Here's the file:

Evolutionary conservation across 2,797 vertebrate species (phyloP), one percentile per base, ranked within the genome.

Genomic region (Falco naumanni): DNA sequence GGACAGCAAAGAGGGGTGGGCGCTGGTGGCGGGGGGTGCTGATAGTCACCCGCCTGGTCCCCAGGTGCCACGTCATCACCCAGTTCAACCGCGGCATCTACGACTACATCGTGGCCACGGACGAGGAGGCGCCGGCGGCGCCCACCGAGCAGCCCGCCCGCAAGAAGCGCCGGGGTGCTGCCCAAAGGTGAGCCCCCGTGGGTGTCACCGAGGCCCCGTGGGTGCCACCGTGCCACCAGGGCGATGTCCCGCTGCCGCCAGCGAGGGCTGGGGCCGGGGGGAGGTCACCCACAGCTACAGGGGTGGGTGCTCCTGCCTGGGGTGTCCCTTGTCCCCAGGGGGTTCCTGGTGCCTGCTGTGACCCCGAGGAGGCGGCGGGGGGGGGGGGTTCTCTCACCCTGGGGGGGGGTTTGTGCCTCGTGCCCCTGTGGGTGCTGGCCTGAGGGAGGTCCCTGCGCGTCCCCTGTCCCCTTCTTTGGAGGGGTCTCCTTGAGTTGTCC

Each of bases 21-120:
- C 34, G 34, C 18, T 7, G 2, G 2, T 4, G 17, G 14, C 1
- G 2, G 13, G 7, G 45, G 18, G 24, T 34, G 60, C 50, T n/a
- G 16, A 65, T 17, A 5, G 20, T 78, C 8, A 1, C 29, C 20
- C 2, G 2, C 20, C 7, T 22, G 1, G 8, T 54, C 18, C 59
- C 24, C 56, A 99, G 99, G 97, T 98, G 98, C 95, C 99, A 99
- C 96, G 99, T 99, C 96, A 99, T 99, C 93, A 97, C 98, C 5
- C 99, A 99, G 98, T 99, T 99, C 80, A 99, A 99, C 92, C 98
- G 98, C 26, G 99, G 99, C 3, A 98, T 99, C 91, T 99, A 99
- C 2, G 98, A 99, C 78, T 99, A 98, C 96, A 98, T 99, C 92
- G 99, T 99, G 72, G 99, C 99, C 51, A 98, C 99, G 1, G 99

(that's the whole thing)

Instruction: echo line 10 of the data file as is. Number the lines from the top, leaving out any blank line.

- C 99, A 99, G 98, T 99, T 99, C 80, A 99, A 99, C 92, C 98